Higher Order Thinking Skills

In today’s world, the students are expected to develop higher order thinking skills apart from basic numeracy and literacy. Higher order thinking skills (HOTs) apply in two contexts; solving real life problems and aiding the learning process (Margaret, 2004). These skills can be defined  in terms of transfer of knowledge, critical thinking and problem solving. Transfer of knowledge encompasses conceptualization of content learnt while critical thinking involves reasoning and interrogation. Problem solving on the other hand, means the ability to design a path to achieve a specific target (Susan, 2010). However, these skills vary according to the developmental level. Therefore, this essay provides a observational checklist for assessing primary grade student higher order thinking abilities. 

Many educators and educational systems use the Bloom classification to order thinking skills. Bloom proposed six levels of cognitive learning targets namely knowledge, comprehension, application, analysis, synthesis and creation or evaluation. The higher order thinking skills encompass the top three skills. These include analysis or breaking down of information, synthesis or  grouping of information and evaluation meaning making judgement about the information. Other aspects include  metacognitive, creative and logical thinking.. These skills are complemented by lower level thinking abilities (King, Ludwika and Faranak). For the purposes of assessing HOTs among primary school students, information processing, enquiry, reasoning, creative thinking and evaluation will be used as a checklist. On information processing, getting, organizing and presenting information will be checked. Asking relevant questions will test enquiry while coming up with ideas and desining solution will asses creative thinking. In addition, augurements, providing reasons and making inferences will check reasoning  while making judgement about information will test evaluation skills.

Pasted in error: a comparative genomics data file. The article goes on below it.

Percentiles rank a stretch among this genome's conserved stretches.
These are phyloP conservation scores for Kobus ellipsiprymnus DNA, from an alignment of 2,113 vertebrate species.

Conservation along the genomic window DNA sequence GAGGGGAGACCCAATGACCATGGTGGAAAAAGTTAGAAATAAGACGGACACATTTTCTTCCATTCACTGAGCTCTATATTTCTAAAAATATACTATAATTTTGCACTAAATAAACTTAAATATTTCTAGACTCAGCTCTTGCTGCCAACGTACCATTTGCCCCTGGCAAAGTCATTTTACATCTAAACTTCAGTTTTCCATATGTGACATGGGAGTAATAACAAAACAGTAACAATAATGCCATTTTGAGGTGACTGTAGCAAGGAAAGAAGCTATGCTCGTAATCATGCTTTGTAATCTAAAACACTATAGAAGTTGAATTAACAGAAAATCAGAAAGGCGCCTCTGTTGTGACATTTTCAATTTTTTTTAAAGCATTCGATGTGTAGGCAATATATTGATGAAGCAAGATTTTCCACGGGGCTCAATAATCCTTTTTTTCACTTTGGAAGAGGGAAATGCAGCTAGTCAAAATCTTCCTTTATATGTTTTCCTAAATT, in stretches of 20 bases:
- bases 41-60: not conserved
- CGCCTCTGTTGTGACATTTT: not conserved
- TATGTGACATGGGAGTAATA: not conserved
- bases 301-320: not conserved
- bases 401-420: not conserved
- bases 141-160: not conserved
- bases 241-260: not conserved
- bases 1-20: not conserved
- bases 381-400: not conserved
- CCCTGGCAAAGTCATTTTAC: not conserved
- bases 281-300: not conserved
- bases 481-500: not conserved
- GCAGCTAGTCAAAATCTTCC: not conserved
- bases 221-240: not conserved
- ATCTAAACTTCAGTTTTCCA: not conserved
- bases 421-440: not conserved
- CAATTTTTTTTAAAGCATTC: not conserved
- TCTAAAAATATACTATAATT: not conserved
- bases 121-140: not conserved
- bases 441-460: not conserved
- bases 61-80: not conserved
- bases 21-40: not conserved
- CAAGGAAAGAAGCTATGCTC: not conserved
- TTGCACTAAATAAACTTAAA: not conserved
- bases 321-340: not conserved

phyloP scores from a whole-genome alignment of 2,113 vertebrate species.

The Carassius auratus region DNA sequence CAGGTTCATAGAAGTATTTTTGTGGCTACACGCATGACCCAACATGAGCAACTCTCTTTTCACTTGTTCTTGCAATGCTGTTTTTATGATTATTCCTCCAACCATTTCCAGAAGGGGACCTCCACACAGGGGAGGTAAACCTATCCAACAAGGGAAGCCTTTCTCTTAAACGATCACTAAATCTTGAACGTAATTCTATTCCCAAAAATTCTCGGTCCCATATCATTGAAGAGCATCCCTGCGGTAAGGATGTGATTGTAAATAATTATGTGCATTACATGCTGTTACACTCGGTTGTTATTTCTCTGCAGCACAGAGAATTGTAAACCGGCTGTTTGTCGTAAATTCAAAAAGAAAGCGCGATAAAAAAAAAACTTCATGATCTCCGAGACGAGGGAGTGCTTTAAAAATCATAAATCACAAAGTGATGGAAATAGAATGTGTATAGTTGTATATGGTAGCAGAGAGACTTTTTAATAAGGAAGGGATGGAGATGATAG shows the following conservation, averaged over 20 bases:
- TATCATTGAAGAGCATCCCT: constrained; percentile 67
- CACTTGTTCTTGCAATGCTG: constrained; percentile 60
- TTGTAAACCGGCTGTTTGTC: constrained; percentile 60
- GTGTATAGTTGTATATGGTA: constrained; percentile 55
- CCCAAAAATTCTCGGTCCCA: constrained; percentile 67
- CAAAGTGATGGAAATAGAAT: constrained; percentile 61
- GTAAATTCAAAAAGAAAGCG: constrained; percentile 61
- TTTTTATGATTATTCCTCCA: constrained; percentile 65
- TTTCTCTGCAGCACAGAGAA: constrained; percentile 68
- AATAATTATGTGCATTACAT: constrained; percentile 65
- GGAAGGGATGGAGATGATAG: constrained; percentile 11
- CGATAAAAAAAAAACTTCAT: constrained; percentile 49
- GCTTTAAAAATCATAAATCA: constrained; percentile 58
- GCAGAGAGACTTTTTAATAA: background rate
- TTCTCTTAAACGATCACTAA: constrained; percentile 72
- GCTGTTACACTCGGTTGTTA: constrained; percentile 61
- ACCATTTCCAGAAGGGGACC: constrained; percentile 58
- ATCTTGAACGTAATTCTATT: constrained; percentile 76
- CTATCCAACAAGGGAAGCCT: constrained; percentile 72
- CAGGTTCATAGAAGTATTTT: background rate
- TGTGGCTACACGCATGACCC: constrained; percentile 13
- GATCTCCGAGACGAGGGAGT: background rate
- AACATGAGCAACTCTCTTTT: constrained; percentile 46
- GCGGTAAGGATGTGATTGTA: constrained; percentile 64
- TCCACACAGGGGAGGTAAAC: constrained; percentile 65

In order to evaluate the HOTs, the teacher must first define the objectives and then select the mode of assessment. This may be in the form of a multiple choice, essay or structured questions. The student should not be aware of the task to be tested to make it valid,. Finally the test should have the following components; comparison, distinguishing and classifying the elements. Supported induction, making generalizations and conclusions, construction support, backing arguments., investigation, defining elements and their characteristics. System analysis, explaining how things work and the consequences. Problem solving, how to overcome challenges and identify conditions, experimental inquiry, variables to be observed and invention or suggestion on what improvements are to be made.  

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